August 31, 2009
August 30, 2009
Today is the last day to vote for the National Parliamentary Election.
The candidates had their final chance to speak out last night. This is the candidate for the Democratic Party in our district. During the election period, the exits around the stations are filled with supporters and staff, even the candidates themselves, asking the poeple to vote. It's pretty much a fiesta.
This election is especially festive, seeing as the Democratic Party may have a chance at ousting the long ruling Liberal Democratic Party. If this happens it'll be a very big change. Or not. You never know with the politics here in Japan.
We'll just have to see how it turns out!
August 29, 2009
These are the posters for the candidates of our district for the national parliamentary election.
Everyone is wondering if the Democratic Party will finally oust the Liberal Democratic Party, who have governed Japan almost continuously since 1955.
I took this photo the day after these were posted, and already someone has starting drawing on the candidates faces. They're probably going to get even more artistic in time. Which ever party ends up winning, somethings never change.
August 28, 2009
August 27, 2009
I bit more of those sunflowers. With the sky so dark, it really feels like the summer is coming to an end.
While I was there, I actually played assistant for a very nice cameraman. I got to hold the reflection board while he took photos of the sunflowers. It was fun. He had a really cool Olympus camera.
August 26, 2009
This is one of the many many sunflowers that were planted in the 'Himawari Batake' (sunflower field). I think the number was close to 10,000 sunflowers.
Every year some of the businesses in Tokorozawa get together to plant these sunflowers for its citizens. It's part of their campaign to liven up the city.
Standing in the middle of a sunflower field just gives you a really great feeling.
August 22, 2009
August 21, 2009
Sayama Soba is a tachigui soba shop, meaning you eat Soba standing up. Places like this are pretty common here, especially the ones inside the train stations. And usually we hear that the quality isn't very good, but the one inside Tokorozawa station is actually really popular.
You can choose either Soba (buckwheat noodle) or Udon (wheat/flour noodle) and all the noodle dishes are about 350yen.
Sometimes when you get off the train, even if you're not hungry, the aroma of soba will make you want to eat it before heading back home.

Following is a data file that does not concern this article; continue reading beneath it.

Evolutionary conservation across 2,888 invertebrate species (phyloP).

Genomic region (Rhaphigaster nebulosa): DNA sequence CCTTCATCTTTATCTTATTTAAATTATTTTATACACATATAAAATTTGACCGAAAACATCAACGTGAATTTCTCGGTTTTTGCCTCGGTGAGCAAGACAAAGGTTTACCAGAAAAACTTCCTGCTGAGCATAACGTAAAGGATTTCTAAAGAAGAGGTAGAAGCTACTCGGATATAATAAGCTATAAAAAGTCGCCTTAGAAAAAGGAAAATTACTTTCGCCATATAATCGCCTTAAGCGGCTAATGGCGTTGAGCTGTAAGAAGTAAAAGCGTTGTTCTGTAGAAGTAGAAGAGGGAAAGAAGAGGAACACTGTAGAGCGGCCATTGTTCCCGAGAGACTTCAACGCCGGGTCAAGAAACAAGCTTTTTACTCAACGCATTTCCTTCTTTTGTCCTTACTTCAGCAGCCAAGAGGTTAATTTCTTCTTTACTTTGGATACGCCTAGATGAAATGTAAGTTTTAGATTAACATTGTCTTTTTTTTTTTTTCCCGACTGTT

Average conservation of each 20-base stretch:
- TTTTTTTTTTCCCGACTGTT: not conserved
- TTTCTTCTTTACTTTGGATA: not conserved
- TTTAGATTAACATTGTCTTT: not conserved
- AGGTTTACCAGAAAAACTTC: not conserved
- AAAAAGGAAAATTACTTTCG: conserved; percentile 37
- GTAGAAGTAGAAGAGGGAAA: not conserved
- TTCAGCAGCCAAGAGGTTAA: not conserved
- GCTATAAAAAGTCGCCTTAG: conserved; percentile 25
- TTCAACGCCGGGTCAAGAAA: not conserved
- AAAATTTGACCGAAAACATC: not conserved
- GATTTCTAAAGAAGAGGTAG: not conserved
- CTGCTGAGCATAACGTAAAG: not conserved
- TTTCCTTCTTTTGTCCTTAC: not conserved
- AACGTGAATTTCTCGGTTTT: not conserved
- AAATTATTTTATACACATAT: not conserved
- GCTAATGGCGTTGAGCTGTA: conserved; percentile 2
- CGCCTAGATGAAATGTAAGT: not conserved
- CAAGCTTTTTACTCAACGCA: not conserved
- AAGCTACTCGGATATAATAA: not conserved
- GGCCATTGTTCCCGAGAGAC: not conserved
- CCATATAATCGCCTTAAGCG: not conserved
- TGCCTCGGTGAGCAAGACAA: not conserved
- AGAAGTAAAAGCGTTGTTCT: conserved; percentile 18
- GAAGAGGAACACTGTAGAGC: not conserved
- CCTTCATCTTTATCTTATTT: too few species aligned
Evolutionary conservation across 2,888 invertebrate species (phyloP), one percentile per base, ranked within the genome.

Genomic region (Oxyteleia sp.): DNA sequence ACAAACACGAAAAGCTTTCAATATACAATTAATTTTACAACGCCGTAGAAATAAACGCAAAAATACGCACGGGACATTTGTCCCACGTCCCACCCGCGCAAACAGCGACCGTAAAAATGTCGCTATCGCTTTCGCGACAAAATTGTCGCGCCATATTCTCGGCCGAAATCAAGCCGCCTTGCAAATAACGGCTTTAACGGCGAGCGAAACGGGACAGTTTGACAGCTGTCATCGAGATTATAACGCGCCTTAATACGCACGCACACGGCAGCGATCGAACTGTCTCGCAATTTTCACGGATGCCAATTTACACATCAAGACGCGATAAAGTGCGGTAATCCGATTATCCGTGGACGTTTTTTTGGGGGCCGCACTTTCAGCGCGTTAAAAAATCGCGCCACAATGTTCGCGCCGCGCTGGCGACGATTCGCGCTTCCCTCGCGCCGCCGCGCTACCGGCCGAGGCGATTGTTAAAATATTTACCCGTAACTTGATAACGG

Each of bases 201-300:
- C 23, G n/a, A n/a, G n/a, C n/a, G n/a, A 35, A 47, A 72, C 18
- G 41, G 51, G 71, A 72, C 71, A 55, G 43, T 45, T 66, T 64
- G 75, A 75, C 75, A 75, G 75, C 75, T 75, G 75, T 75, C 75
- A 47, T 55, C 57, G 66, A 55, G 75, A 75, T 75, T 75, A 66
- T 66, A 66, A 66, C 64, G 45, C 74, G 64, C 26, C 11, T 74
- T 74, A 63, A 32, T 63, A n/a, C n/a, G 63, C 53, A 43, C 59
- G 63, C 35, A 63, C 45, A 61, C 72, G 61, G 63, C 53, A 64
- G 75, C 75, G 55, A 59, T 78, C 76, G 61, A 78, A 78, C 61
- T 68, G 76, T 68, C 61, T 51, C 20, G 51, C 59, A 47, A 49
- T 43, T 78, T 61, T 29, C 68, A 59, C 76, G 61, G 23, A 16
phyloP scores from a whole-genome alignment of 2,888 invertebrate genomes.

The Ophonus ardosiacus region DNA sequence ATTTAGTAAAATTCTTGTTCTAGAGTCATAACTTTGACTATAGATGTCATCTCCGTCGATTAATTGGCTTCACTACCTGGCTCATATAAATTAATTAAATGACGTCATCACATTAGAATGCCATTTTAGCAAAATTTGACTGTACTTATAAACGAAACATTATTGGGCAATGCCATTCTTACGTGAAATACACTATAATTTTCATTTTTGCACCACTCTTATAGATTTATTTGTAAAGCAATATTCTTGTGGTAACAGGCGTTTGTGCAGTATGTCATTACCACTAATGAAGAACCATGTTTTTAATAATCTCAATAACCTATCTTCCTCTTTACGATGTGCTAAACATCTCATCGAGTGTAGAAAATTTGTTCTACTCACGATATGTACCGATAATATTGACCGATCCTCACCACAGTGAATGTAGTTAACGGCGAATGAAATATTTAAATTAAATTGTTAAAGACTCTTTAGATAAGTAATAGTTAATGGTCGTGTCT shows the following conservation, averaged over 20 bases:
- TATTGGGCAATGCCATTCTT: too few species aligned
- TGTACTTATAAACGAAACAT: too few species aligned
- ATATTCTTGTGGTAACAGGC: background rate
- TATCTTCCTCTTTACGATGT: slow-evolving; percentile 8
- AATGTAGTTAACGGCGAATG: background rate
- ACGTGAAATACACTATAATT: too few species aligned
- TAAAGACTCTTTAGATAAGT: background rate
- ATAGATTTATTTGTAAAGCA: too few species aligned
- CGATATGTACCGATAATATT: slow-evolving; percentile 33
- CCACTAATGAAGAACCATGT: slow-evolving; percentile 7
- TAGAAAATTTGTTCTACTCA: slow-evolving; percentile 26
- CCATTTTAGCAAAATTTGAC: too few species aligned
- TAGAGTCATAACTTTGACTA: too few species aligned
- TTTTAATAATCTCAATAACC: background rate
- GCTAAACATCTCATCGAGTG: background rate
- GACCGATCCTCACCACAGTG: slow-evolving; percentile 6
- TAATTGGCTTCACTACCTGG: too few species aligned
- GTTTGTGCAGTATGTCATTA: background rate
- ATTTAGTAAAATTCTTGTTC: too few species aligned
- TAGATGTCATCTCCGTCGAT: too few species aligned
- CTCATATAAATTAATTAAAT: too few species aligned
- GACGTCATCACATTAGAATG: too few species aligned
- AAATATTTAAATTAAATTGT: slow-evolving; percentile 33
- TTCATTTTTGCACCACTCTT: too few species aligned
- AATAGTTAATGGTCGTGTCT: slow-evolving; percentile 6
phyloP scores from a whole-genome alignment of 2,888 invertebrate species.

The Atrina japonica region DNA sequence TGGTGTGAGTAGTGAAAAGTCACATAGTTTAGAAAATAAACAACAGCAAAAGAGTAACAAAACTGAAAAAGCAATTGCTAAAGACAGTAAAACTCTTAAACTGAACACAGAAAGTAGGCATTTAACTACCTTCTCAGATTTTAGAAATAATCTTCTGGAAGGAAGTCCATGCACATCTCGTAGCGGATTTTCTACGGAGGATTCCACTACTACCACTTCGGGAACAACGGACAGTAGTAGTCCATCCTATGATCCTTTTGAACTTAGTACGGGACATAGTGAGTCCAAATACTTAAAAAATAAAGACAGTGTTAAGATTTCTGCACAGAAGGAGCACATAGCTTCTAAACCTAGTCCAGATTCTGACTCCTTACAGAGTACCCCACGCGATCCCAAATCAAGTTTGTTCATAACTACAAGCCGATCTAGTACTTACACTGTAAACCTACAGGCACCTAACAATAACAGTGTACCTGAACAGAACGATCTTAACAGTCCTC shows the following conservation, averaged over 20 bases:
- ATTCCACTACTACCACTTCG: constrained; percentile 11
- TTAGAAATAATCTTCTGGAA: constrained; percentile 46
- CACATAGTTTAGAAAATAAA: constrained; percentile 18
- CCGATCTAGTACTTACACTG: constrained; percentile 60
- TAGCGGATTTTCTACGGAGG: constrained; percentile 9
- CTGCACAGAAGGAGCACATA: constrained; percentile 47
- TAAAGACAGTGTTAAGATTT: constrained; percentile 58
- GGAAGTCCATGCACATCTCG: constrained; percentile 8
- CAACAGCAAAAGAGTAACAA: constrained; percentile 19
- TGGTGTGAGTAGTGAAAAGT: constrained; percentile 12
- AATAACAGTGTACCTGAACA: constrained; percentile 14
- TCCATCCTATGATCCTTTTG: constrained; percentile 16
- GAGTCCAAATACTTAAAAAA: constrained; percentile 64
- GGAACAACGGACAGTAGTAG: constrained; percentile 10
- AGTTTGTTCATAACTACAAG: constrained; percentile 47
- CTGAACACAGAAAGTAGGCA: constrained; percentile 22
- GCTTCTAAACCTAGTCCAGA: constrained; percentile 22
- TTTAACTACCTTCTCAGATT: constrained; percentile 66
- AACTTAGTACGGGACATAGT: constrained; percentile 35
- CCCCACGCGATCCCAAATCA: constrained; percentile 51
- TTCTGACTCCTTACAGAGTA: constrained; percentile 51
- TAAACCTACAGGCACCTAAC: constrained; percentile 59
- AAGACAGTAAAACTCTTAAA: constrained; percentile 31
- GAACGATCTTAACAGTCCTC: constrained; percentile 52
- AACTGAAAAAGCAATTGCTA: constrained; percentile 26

August 20, 2009
This is Mikami Iron Shop. Well, part of it.
They've got a lot of wires and ropes hanging around the place.
Sometimes when I go by here during the day, they've got big heavy machines making big noises in the workshop. I really want to watch them working but since I'm usually at work during the day, I keep on missing the action.
August 19, 2009
August 15, 2009
August 14, 2009
August 12, 2009
This is at the bookstore inside the Tokorozawa station building. They have a pretty big manga/comic book section. There's always a lot of people standing around and reading.
I'm not a die hard fan of manga, but I read them from time to time. One of my favorites is 'Saint Onisan' or 'Saint Young Men.' I'm not too sure about the title translation, but the story is really funny. It's about Buddha and Jesus, who come down to live on earth for a vacation in Tachikawa, a city in Tokyo. They room together in this small apartment, where they are sometimes visited by Jesus's best bud, Gabriel, or Buddah's followers. It has a lot of buddhist and christian humor in it, plus you actually learn stuff about both religions, in a funny way.
August 11, 2009
Whew. Finally my computer is up and running and although I'm still sort of chained to my desk at work, I've got a bit more free time now.
Anyways, I spotted this precious purple flower from all the way down the road. It really stood out against the bush and I had to take a picture of it.
Does anyone know what this flower is called?
August 4, 2009
August 2, 2009
August 1, 2009
Before you know it, it's Theme Day again! Where do the days go??? This month the theme is 'Night.'
This is the West Exit at night. The taxi's are waiting in line for customers because after the last train goes, everyone has to take a taxi. I think it's about 710yen for the first 2km, then 90yen every 300m after that.
Anyways, I just want to know if the taxi door's open and close automatically anywhere else in the world? Or is that just a Japanese thing?
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